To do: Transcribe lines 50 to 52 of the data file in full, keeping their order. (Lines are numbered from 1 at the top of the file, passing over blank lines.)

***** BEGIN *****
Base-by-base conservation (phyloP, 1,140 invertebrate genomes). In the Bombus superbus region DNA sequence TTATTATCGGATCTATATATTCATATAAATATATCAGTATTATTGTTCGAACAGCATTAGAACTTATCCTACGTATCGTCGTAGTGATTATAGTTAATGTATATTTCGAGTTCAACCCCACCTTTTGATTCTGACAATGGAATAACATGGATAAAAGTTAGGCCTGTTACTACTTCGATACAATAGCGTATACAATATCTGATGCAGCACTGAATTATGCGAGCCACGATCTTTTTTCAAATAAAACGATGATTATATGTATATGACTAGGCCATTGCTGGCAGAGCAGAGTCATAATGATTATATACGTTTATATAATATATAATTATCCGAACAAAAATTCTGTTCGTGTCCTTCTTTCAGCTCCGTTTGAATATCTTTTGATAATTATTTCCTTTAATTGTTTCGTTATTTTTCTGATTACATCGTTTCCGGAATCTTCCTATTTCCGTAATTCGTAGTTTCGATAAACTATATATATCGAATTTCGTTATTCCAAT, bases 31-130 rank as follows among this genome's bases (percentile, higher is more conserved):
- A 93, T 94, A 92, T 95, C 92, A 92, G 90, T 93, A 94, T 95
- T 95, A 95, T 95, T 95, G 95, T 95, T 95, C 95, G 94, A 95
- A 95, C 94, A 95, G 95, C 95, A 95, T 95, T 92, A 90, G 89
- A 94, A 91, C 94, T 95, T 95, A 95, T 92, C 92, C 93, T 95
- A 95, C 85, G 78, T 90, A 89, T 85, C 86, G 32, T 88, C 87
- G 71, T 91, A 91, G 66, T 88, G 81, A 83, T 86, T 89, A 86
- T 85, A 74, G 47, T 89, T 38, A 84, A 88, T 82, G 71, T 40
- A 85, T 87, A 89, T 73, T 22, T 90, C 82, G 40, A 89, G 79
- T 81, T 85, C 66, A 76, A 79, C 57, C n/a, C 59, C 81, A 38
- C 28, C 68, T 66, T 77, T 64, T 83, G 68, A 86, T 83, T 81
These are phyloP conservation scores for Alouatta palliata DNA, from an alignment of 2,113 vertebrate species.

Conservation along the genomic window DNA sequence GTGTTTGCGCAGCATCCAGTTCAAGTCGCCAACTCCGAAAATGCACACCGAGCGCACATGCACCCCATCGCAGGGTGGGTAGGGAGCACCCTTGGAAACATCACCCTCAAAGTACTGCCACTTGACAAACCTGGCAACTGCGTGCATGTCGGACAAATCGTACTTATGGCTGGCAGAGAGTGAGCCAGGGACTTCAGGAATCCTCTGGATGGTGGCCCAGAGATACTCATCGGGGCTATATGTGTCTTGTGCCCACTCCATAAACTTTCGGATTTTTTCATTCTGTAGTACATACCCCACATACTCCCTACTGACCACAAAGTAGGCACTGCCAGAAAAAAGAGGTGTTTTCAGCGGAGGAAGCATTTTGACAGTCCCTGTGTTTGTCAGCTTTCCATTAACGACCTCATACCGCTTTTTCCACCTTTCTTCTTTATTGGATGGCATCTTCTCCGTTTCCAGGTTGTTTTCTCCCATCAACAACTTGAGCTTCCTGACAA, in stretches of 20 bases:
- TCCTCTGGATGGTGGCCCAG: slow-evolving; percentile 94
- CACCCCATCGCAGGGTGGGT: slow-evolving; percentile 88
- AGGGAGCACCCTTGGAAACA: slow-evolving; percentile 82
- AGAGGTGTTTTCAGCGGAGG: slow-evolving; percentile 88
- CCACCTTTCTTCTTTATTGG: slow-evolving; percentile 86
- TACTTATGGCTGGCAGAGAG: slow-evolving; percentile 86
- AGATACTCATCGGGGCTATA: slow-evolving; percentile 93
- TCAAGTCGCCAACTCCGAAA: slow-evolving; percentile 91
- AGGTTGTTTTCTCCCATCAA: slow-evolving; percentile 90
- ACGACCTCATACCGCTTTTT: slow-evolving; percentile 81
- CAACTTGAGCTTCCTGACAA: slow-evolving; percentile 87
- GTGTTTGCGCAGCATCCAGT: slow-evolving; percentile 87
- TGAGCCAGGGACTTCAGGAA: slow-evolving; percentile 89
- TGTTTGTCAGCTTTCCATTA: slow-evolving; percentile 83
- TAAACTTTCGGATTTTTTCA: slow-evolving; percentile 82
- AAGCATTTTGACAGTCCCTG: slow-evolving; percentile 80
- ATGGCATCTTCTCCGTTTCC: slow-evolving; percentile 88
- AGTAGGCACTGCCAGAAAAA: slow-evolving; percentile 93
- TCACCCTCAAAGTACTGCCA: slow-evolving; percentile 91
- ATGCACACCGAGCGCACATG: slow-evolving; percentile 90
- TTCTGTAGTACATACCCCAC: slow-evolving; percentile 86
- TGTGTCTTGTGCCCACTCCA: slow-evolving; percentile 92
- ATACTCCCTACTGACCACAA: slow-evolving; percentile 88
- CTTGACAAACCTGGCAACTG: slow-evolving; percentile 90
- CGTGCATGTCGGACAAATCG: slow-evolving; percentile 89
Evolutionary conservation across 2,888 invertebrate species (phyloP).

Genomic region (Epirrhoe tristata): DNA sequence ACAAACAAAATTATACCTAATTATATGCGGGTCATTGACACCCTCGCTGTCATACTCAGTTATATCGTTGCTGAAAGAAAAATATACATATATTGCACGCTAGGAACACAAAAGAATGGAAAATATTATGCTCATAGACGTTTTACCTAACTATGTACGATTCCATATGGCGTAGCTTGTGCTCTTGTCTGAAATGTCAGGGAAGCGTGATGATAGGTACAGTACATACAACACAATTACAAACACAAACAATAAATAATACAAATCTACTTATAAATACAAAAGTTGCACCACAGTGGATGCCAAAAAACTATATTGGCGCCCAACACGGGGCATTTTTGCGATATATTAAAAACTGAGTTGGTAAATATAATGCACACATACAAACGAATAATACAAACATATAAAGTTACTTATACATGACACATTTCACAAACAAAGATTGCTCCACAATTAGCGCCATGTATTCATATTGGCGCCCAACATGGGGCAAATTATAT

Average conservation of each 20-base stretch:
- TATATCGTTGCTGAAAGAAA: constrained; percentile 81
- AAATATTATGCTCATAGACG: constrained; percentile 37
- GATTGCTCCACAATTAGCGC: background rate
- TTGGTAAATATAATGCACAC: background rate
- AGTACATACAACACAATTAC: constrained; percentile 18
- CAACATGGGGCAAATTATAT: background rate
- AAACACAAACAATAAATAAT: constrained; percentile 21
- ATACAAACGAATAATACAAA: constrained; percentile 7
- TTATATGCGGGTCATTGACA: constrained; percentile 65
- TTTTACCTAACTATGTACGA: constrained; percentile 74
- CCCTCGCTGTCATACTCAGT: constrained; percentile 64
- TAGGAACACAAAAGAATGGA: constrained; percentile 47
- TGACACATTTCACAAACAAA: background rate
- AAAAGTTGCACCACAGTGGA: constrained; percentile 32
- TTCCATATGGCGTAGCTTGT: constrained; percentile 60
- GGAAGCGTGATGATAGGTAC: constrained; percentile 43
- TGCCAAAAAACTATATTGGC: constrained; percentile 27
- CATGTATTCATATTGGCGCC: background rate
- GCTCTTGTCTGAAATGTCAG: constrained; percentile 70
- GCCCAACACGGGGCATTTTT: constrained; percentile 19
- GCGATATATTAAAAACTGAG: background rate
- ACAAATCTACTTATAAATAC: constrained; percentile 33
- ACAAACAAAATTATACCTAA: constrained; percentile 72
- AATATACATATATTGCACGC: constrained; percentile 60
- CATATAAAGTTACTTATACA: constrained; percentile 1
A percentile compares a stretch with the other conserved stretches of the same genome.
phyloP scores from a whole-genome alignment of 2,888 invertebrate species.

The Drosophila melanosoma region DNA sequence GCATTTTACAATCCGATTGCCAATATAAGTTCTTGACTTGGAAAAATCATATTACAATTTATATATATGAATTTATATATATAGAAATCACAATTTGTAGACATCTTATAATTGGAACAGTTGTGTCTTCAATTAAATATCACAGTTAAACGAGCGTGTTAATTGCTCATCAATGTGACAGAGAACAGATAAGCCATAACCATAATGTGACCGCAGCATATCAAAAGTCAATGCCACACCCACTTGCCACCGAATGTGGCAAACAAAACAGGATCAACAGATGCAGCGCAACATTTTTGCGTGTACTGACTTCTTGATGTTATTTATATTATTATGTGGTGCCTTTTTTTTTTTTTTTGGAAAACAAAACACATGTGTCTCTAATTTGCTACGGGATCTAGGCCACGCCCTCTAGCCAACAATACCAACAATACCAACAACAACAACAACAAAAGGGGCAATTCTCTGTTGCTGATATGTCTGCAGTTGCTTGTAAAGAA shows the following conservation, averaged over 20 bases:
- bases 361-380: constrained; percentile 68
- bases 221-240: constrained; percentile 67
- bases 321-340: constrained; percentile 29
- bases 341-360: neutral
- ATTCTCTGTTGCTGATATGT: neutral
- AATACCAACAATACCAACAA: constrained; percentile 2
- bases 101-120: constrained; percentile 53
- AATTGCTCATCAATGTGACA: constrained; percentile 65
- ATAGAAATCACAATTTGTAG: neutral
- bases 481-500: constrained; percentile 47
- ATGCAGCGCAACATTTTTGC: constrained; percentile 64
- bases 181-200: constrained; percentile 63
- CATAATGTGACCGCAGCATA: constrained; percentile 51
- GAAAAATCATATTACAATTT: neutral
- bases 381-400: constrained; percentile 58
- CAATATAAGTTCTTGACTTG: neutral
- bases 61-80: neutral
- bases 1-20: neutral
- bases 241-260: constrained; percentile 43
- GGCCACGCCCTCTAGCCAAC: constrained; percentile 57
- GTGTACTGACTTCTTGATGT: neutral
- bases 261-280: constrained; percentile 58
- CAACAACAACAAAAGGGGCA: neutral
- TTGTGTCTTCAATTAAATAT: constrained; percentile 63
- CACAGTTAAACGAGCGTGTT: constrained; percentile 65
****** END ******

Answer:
- TTATATGCGGGTCATTGACA: constrained; percentile 65
- TTTTACCTAACTATGTACGA: constrained; percentile 74
- CCCTCGCTGTCATACTCAGT: constrained; percentile 64